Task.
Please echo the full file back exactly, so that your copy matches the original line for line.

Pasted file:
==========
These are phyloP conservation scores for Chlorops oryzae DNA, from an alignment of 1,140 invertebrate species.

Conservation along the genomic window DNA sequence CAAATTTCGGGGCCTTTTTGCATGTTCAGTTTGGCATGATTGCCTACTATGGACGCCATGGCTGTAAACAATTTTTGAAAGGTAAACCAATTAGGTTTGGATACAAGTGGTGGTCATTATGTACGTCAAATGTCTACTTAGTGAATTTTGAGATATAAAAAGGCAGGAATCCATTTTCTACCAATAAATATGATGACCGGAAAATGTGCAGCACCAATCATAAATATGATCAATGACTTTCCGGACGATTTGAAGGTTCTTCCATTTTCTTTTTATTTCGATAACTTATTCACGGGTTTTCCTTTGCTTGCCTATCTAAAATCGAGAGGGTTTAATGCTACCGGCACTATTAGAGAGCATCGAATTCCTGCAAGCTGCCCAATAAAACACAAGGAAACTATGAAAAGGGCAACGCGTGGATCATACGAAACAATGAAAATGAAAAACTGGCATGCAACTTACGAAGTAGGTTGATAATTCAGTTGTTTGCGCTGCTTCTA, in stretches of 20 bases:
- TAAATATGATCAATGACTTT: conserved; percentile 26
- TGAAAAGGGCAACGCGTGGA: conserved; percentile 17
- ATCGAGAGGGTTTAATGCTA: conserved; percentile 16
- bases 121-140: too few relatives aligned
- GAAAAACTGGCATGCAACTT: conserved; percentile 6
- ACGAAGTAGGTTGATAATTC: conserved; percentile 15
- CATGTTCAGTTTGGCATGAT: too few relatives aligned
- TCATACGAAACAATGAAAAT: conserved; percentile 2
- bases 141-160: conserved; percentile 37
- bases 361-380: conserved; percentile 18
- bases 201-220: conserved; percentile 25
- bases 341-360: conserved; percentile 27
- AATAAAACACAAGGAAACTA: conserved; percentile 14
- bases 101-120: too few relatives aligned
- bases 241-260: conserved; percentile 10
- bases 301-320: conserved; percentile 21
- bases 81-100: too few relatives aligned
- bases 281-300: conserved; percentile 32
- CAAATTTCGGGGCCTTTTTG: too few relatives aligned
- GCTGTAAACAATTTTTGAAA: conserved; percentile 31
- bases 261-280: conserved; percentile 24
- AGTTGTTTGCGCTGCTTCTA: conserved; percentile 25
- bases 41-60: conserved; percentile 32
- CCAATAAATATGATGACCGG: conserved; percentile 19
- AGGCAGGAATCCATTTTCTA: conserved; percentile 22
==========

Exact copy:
These are phyloP conservation scores for Chlorops oryzae DNA, from an alignment of 1,140 invertebrate species.

Conservation along the genomic window DNA sequence CAAATTTCGGGGCCTTTTTGCATGTTCAGTTTGGCATGATTGCCTACTATGGACGCCATGGCTGTAAACAATTTTTGAAAGGTAAACCAATTAGGTTTGGATACAAGTGGTGGTCATTATGTACGTCAAATGTCTACTTAGTGAATTTTGAGATATAAAAAGGCAGGAATCCATTTTCTACCAATAAATATGATGACCGGAAAATGTGCAGCACCAATCATAAATATGATCAATGACTTTCCGGACGATTTGAAGGTTCTTCCATTTTCTTTTTATTTCGATAACTTATTCACGGGTTTTCCTTTGCTTGCCTATCTAAAATCGAGAGGGTTTAATGCTACCGGCACTATTAGAGAGCATCGAATTCCTGCAAGCTGCCCAATAAAACACAAGGAAACTATGAAAAGGGCAACGCGTGGATCATACGAAACAATGAAAATGAAAAACTGGCATGCAACTTACGAAGTAGGTTGATAATTCAGTTGTTTGCGCTGCTTCTA, in stretches of 20 bases:
- TAAATATGATCAATGACTTT: conserved; percentile 26
- TGAAAAGGGCAACGCGTGGA: conserved; percentile 17
- ATCGAGAGGGTTTAATGCTA: conserved; percentile 16
- bases 121-140: too few relatives aligned
- GAAAAACTGGCATGCAACTT: conserved; percentile 6
- ACGAAGTAGGTTGATAATTC: conserved; percentile 15
- CATGTTCAGTTTGGCATGAT: too few relatives aligned
- TCATACGAAACAATGAAAAT: conserved; percentile 2
- bases 141-160: conserved; percentile 37
- bases 361-380: conserved; percentile 18
- bases 201-220: conserved; percentile 25
- bases 341-360: conserved; percentile 27
- AATAAAACACAAGGAAACTA: conserved; percentile 14
- bases 101-120: too few relatives aligned
- bases 241-260: conserved; percentile 10
- bases 301-320: conserved; percentile 21
- bases 81-100: too few relatives aligned
- bases 281-300: conserved; percentile 32
- CAAATTTCGGGGCCTTTTTG: too few relatives aligned
- GCTGTAAACAATTTTTGAAA: conserved; percentile 31
- bases 261-280: conserved; percentile 24
- AGTTGTTTGCGCTGCTTCTA: conserved; percentile 25
- bases 41-60: conserved; percentile 32
- CCAATAAATATGATGACCGG: conserved; percentile 19
- AGGCAGGAATCCATTTTCTA: conserved; percentile 22